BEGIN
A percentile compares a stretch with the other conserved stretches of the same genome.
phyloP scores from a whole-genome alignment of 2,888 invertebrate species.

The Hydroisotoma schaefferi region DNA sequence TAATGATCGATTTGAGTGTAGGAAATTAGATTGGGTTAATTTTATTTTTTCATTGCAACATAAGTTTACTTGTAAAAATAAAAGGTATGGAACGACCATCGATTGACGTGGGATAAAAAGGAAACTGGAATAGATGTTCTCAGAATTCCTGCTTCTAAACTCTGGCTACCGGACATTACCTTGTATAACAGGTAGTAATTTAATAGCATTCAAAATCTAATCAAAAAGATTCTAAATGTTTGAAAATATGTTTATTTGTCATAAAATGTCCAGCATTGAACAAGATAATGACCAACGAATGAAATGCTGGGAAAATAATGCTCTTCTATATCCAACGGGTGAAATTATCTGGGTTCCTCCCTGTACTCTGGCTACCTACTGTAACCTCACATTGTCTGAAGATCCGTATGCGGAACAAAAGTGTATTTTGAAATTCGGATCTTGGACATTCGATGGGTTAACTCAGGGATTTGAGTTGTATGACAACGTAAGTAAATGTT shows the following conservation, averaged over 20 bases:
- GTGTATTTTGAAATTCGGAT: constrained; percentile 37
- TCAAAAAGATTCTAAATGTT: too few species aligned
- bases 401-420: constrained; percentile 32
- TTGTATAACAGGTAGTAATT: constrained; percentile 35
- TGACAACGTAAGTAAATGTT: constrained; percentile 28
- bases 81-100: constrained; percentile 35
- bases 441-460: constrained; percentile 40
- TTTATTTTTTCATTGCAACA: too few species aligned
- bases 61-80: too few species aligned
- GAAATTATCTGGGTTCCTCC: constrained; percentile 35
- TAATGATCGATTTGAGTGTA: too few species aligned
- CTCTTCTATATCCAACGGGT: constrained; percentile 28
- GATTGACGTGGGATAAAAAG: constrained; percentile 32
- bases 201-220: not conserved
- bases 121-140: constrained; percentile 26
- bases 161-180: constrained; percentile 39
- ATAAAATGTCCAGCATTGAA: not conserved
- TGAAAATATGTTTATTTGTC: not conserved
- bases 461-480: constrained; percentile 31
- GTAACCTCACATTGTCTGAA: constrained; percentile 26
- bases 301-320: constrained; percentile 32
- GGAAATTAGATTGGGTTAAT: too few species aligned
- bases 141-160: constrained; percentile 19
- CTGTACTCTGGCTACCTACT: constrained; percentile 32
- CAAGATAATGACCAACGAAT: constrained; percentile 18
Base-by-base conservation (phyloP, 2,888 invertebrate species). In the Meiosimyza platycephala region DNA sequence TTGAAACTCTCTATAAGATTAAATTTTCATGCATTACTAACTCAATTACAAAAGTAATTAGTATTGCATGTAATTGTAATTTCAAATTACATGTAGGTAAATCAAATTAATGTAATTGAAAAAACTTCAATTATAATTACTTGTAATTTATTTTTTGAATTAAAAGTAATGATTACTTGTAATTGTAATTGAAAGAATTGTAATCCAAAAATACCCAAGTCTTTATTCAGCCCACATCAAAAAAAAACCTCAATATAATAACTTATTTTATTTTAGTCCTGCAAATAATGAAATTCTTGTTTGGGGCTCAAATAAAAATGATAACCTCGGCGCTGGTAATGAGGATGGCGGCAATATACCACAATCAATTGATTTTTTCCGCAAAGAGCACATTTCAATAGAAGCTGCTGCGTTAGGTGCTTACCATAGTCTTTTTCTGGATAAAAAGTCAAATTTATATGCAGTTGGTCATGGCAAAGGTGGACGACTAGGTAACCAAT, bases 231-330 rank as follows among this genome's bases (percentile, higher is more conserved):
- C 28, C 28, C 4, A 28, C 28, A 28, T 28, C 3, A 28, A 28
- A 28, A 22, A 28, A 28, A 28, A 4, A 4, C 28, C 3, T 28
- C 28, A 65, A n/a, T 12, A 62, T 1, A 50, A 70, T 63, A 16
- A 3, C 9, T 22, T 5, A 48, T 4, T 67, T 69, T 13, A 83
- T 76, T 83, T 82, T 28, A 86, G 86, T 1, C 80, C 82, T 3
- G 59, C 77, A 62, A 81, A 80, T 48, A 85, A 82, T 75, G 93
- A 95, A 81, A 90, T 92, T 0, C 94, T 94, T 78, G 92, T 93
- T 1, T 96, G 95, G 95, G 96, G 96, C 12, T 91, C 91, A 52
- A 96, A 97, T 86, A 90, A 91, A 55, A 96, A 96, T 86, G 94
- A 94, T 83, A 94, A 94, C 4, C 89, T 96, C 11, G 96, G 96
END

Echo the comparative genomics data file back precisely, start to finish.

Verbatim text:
A percentile compares a stretch with the other conserved stretches of the same genome.
phyloP scores from a whole-genome alignment of 2,888 invertebrate species.

The Hydroisotoma schaefferi region DNA sequence TAATGATCGATTTGAGTGTAGGAAATTAGATTGGGTTAATTTTATTTTTTCATTGCAACATAAGTTTACTTGTAAAAATAAAAGGTATGGAACGACCATCGATTGACGTGGGATAAAAAGGAAACTGGAATAGATGTTCTCAGAATTCCTGCTTCTAAACTCTGGCTACCGGACATTACCTTGTATAACAGGTAGTAATTTAATAGCATTCAAAATCTAATCAAAAAGATTCTAAATGTTTGAAAATATGTTTATTTGTCATAAAATGTCCAGCATTGAACAAGATAATGACCAACGAATGAAATGCTGGGAAAATAATGCTCTTCTATATCCAACGGGTGAAATTATCTGGGTTCCTCCCTGTACTCTGGCTACCTACTGTAACCTCACATTGTCTGAAGATCCGTATGCGGAACAAAAGTGTATTTTGAAATTCGGATCTTGGACATTCGATGGGTTAACTCAGGGATTTGAGTTGTATGACAACGTAAGTAAATGTT shows the following conservation, averaged over 20 bases:
- GTGTATTTTGAAATTCGGAT: constrained; percentile 37
- TCAAAAAGATTCTAAATGTT: too few species aligned
- bases 401-420: constrained; percentile 32
- TTGTATAACAGGTAGTAATT: constrained; percentile 35
- TGACAACGTAAGTAAATGTT: constrained; percentile 28
- bases 81-100: constrained; percentile 35
- bases 441-460: constrained; percentile 40
- TTTATTTTTTCATTGCAACA: too few species aligned
- bases 61-80: too few species aligned
- GAAATTATCTGGGTTCCTCC: constrained; percentile 35
- TAATGATCGATTTGAGTGTA: too few species aligned
- CTCTTCTATATCCAACGGGT: constrained; percentile 28
- GATTGACGTGGGATAAAAAG: constrained; percentile 32
- bases 201-220: not conserved
- bases 121-140: constrained; percentile 26
- bases 161-180: constrained; percentile 39
- ATAAAATGTCCAGCATTGAA: not conserved
- TGAAAATATGTTTATTTGTC: not conserved
- bases 461-480: constrained; percentile 31
- GTAACCTCACATTGTCTGAA: constrained; percentile 26
- bases 301-320: constrained; percentile 32
- GGAAATTAGATTGGGTTAAT: too few species aligned
- bases 141-160: constrained; percentile 19
- CTGTACTCTGGCTACCTACT: constrained; percentile 32
- CAAGATAATGACCAACGAAT: constrained; percentile 18
Base-by-base conservation (phyloP, 2,888 invertebrate species). In the Meiosimyza platycephala region DNA sequence TTGAAACTCTCTATAAGATTAAATTTTCATGCATTACTAACTCAATTACAAAAGTAATTAGTATTGCATGTAATTGTAATTTCAAATTACATGTAGGTAAATCAAATTAATGTAATTGAAAAAACTTCAATTATAATTACTTGTAATTTATTTTTTGAATTAAAAGTAATGATTACTTGTAATTGTAATTGAAAGAATTGTAATCCAAAAATACCCAAGTCTTTATTCAGCCCACATCAAAAAAAAACCTCAATATAATAACTTATTTTATTTTAGTCCTGCAAATAATGAAATTCTTGTTTGGGGCTCAAATAAAAATGATAACCTCGGCGCTGGTAATGAGGATGGCGGCAATATACCACAATCAATTGATTTTTTCCGCAAAGAGCACATTTCAATAGAAGCTGCTGCGTTAGGTGCTTACCATAGTCTTTTTCTGGATAAAAAGTCAAATTTATATGCAGTTGGTCATGGCAAAGGTGGACGACTAGGTAACCAAT, bases 231-330 rank as follows among this genome's bases (percentile, higher is more conserved):
- C 28, C 28, C 4, A 28, C 28, A 28, T 28, C 3, A 28, A 28
- A 28, A 22, A 28, A 28, A 28, A 4, A 4, C 28, C 3, T 28
- C 28, A 65, A n/a, T 12, A 62, T 1, A 50, A 70, T 63, A 16
- A 3, C 9, T 22, T 5, A 48, T 4, T 67, T 69, T 13, A 83
- T 76, T 83, T 82, T 28, A 86, G 86, T 1, C 80, C 82, T 3
- G 59, C 77, A 62, A 81, A 80, T 48, A 85, A 82, T 75, G 93
- A 95, A 81, A 90, T 92, T 0, C 94, T 94, T 78, G 92, T 93
- T 1, T 96, G 95, G 95, G 96, G 96, C 12, T 91, C 91, A 52
- A 96, A 97, T 86, A 90, A 91, A 55, A 96, A 96, T 86, G 94
- A 94, T 83, A 94, A 94, C 4, C 89, T 96, C 11, G 96, G 96